My husband sent me an article by a "military expert" named James Dunnigan this morning. Mr. Dunnigan recently published a very candid piece about corruption among America's present military leadership, and he put forth a theory on why this corruption has developed. The article is a very interesting read.
Mr. Dunnigan is described in his bio as an author, military-political analyst, Defense and State Department consultant, and designer of war games, as in computer games. He is a prolific author of books, articles, and online materials on the military and its' operations. He served three years in the military from 1961 until 1964 as a repair technician for the Sergeant ballistic missile. After his service he continued his education, and is a graduate of Columbia University with a degree in history. Apparently his love of history has fueled his passion for military analysis. He is quoted by many as an expert, and has established his reputation as such in the field.
The real root of the crisis is the lack of character on the part of some who serve, and how those with lack of character are able to rise in leadership. The actions of corrupt leaders in our Military profoundly affect ALL who serve. This article explains how a situation can develop during war time which fosters corruption, but I tend to disagree with the underlying message of the author, which seems to be that exposure of the methods used in military operations is a problem, and micromanagement a complication of that problem. The author seems to indicate if we just let the Military accomplish the mission by whatever means they choose, things will be better. All one has to do is examine how the Military has handled sexual assault among the ranks through the chain of command to understand this course of action will not work. It is changing now, but it isn't changing because the Military addressed the problem on it's own. It has only been accomplished by the American public in general becoming aware of the problem and demanding that it be addressed.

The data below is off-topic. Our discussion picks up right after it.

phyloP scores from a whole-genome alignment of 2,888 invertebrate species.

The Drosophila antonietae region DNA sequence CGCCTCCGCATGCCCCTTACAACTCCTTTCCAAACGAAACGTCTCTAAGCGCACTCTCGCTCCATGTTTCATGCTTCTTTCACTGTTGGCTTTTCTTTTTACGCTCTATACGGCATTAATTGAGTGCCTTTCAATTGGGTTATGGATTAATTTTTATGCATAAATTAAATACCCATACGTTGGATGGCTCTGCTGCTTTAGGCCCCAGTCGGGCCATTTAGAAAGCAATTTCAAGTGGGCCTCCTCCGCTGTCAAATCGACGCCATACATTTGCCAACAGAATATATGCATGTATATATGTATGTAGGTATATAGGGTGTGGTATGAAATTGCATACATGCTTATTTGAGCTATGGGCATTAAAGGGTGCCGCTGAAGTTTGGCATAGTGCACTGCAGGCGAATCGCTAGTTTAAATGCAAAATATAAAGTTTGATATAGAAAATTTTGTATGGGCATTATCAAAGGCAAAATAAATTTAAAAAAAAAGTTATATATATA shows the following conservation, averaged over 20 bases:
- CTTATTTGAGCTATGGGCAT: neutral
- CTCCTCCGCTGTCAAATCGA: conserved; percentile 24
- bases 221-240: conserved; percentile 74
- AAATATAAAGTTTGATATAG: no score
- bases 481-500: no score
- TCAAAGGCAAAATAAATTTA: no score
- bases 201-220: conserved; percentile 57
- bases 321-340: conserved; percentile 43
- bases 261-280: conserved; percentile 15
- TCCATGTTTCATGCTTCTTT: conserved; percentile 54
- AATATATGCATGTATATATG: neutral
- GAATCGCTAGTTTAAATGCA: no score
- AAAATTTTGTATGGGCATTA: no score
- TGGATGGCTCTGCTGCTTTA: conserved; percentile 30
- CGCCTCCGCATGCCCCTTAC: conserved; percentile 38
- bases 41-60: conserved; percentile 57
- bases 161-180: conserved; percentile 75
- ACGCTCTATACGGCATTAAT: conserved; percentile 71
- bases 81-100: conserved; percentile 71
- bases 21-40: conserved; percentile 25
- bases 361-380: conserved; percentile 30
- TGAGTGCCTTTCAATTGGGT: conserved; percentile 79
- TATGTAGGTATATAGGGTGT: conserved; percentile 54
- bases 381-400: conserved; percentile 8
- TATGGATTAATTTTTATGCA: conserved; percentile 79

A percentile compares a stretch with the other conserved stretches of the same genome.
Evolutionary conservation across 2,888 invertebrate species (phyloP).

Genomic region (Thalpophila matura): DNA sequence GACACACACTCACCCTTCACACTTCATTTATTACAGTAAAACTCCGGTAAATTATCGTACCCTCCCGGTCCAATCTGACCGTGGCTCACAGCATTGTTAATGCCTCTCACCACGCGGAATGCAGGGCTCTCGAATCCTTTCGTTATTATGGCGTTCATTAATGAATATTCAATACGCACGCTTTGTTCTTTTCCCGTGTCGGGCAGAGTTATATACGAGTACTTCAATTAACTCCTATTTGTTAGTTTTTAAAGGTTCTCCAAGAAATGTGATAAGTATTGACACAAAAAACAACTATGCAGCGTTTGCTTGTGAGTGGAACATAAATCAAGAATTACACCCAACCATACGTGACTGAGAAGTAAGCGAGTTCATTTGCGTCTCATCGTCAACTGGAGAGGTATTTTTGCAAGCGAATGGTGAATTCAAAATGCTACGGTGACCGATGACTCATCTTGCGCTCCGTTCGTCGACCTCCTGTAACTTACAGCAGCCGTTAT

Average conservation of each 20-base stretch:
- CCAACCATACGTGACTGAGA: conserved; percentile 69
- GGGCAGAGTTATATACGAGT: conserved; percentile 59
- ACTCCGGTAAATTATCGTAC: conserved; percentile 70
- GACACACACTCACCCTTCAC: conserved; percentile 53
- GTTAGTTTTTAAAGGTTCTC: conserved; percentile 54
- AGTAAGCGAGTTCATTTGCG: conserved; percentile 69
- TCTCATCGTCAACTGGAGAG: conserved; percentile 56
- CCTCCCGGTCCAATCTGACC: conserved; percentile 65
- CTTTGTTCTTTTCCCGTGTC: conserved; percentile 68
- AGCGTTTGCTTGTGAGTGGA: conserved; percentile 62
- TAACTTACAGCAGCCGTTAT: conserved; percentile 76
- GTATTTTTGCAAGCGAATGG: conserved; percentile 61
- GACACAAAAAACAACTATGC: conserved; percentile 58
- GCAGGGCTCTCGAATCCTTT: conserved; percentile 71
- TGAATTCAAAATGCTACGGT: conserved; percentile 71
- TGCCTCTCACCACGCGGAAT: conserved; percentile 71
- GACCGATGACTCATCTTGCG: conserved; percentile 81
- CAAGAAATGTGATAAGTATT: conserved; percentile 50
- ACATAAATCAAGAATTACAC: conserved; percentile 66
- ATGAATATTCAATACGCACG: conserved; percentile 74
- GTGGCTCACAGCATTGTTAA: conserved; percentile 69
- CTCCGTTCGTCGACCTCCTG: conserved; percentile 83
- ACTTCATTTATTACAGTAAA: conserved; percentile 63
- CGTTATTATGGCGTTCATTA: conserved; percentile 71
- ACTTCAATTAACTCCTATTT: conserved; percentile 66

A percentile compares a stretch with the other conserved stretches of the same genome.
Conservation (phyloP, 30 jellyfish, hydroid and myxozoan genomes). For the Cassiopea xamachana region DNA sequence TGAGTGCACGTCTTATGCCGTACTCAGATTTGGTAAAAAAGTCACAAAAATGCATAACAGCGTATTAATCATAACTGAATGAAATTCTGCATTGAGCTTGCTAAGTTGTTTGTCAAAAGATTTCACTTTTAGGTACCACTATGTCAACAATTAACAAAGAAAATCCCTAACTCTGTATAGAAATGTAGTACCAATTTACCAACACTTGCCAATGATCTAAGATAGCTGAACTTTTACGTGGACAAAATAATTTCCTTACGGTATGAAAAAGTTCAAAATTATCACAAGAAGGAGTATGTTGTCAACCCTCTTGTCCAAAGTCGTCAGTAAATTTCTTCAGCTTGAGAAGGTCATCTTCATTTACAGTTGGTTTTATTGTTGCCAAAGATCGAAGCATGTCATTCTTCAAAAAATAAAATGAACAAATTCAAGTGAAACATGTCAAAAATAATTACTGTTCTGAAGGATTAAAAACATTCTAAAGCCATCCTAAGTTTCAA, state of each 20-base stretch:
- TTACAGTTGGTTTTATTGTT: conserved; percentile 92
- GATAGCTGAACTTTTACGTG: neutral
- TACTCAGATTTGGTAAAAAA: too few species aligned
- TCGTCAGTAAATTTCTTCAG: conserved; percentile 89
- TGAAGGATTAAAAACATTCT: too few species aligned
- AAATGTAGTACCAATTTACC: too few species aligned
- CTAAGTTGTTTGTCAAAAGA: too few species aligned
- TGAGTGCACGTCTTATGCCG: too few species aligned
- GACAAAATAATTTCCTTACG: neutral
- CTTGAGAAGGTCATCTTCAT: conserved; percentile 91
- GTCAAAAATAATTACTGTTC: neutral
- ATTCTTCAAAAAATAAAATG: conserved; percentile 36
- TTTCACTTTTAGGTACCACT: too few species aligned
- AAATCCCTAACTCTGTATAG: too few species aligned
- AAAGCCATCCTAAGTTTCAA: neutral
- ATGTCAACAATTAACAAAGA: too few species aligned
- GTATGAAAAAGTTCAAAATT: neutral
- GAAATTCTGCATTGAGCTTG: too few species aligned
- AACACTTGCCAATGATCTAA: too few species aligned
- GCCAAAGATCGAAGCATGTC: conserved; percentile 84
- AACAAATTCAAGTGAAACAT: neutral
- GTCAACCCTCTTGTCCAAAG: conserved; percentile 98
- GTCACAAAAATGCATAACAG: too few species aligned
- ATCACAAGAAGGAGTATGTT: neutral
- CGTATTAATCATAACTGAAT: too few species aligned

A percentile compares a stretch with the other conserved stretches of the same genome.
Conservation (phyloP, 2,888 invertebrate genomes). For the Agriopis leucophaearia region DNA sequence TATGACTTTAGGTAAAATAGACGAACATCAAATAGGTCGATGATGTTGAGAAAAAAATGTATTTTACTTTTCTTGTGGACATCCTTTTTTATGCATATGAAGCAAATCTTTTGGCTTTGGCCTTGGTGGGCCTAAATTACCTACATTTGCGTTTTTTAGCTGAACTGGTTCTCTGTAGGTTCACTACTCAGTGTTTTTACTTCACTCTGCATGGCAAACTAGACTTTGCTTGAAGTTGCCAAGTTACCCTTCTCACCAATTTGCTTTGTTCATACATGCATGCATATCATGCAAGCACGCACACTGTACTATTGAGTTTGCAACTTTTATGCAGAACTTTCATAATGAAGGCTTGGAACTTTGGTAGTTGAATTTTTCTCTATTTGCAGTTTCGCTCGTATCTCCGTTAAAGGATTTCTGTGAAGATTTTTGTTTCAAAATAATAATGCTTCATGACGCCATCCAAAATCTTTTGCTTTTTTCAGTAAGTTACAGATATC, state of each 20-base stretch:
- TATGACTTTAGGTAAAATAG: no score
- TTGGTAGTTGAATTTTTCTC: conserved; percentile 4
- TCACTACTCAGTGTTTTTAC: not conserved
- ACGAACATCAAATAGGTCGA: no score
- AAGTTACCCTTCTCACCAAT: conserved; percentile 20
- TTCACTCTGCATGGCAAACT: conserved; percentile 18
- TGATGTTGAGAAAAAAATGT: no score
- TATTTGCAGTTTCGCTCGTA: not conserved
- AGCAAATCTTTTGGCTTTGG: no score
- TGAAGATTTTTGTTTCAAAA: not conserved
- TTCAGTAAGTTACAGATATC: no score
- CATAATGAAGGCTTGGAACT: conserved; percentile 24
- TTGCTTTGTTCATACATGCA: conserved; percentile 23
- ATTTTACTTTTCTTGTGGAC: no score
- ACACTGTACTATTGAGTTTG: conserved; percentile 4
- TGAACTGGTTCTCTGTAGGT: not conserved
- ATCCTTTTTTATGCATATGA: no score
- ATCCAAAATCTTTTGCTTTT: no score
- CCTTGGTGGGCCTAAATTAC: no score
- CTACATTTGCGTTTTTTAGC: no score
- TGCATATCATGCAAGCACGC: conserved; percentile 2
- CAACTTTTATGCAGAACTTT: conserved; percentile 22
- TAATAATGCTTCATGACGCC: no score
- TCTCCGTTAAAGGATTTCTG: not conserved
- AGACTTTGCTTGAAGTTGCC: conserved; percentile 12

While I feel that certainly the circumstances he describes in this article have contributed to the corruption which has become prevalent in our Military, I disagree that these developments, or catalysts, are the root cause of the problems. All the circumstances, catalysts, opportunities and pressures in the world can come to bear upon a leader, and usually do, but in the end, it always comes down to personal character.